Um, Kaycee. This is West Hollywood where there are a LOT of random, anonymous hookups. There are strangers in your building 24 hours a day from people one met at a bar, a hookup app, a social club, etc. At least with airbnb, etc. there are reviews and anyone who doesn’t have stellar reviews doesn’t get booking. It self-regulates itself. Both the hosts and the guests review each other and if either get a negative review they both lose opportunities. There’s a lot of incentive for everyone to be on their best behavior, etc. Accidents can happen to anyone anywhere.… Read more »
Observer-good point. This situation could get out of control very quickly, and how will they then put the brakes on? Short term visitors create all kinds of problems for the other tenants and aren’t screened like roommates would be. Who’s liable if they have an accident on site? The tenant on the lease? The property owner? Will their insurance company pay for damages caused by people who don’t officially live there? If they can’t seem to enforce all of the current violations, how is it going to help things by inviting more problems? What about the increased security risks for… Read more »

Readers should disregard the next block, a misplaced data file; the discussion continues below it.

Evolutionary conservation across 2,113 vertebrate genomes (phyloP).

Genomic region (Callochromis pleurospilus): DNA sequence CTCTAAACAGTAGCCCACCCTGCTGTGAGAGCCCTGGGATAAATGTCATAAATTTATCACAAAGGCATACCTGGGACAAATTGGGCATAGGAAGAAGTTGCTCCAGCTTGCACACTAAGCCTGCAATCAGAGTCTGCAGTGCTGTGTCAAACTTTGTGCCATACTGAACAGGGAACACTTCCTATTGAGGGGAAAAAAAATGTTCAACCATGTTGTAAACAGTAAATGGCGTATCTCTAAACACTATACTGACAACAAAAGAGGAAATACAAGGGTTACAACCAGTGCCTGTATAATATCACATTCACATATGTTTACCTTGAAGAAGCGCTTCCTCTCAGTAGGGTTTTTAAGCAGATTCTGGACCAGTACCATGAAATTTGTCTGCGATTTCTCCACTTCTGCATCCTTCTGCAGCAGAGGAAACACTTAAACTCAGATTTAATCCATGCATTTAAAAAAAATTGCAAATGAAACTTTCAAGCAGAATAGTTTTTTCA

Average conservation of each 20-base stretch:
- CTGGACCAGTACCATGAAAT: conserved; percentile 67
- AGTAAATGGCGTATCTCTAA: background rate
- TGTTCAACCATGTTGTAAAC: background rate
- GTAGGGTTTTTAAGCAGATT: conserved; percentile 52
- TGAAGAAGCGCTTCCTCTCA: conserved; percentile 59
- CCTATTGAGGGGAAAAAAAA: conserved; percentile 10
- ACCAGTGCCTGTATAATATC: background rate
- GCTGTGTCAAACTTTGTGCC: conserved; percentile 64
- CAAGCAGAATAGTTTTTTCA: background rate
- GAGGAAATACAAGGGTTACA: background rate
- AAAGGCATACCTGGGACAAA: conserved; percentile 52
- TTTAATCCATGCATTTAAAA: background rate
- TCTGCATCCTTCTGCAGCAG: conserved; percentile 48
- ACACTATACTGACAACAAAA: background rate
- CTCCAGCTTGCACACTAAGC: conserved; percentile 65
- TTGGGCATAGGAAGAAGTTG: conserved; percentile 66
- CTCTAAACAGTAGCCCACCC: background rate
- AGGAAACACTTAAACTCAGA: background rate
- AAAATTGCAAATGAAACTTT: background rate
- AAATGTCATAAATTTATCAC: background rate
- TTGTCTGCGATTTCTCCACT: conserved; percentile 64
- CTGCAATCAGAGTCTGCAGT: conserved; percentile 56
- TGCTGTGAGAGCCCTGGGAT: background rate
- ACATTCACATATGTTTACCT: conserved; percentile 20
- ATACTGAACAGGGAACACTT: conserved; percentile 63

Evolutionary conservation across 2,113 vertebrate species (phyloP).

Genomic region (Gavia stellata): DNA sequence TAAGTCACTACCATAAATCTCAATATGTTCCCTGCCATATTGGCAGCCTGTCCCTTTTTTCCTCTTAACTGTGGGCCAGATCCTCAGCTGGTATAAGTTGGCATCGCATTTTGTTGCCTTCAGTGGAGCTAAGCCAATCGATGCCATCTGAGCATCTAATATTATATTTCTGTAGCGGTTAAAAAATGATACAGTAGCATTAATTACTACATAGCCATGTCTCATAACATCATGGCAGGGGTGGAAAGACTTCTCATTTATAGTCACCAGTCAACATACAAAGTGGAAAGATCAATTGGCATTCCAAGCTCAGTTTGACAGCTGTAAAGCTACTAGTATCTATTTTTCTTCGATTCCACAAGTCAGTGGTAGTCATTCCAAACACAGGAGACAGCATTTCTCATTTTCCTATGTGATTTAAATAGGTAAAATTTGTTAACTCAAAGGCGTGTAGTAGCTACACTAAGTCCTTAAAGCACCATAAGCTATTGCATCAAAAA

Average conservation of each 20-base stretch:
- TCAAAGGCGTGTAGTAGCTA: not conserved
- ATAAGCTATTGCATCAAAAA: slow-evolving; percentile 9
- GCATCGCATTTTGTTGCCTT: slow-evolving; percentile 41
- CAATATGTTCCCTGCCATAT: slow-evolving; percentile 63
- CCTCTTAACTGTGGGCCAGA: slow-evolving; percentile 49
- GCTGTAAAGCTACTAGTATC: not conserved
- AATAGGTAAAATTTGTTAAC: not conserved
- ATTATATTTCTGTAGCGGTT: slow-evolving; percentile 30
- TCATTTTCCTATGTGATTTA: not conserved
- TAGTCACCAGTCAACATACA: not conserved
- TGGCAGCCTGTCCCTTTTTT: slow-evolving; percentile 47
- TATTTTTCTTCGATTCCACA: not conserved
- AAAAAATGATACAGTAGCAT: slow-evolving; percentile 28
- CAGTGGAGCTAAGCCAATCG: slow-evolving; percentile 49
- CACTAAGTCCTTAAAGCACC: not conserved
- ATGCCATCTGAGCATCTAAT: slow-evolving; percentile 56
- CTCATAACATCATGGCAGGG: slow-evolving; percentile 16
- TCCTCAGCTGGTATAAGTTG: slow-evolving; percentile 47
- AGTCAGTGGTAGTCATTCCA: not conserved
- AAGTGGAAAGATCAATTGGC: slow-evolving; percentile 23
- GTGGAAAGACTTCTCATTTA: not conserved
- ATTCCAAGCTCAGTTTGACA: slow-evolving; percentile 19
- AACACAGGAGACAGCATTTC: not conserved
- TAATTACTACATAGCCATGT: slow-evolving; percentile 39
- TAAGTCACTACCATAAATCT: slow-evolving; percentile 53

Hosting can also be a social outlet for people who aren’t into the club/L.A. scene. A recent guest of mine from Switzerland was just wonderful. She was a sales executive on her way to Hawaii for a month’s long class in advanced English. She wanted a few days in L.A as part of break from a long, European based flight. She said that if it weren’t for hosting she’d never go out in L.A. on her own. It’s not expected that a host entertain their guests but they sometimes let you know that’s what they want upon booking. My settings… Read more »
Economics is not the only measure.
Sounds like this is opening Pandora’s box. After a two year test run, how does the city propose to get the worms back in the can? Must EVERY idea require a study? Does anyone in the control tower have vision?
This is an end around for Sunset, first, if you are dependent on revenue from short term rentals from your property then you are admitting that you are dependent on ILLEGAL revenue, and it is right that responsible property owners have the right to as to who they want in their house as long as they are in compliance with the Codes of our Burg, and since Corporations are people too and they are the legal owners of the Property on Sunset, there would be huge legal challenges to say that if the ordinance was relaxed for on site property… Read more »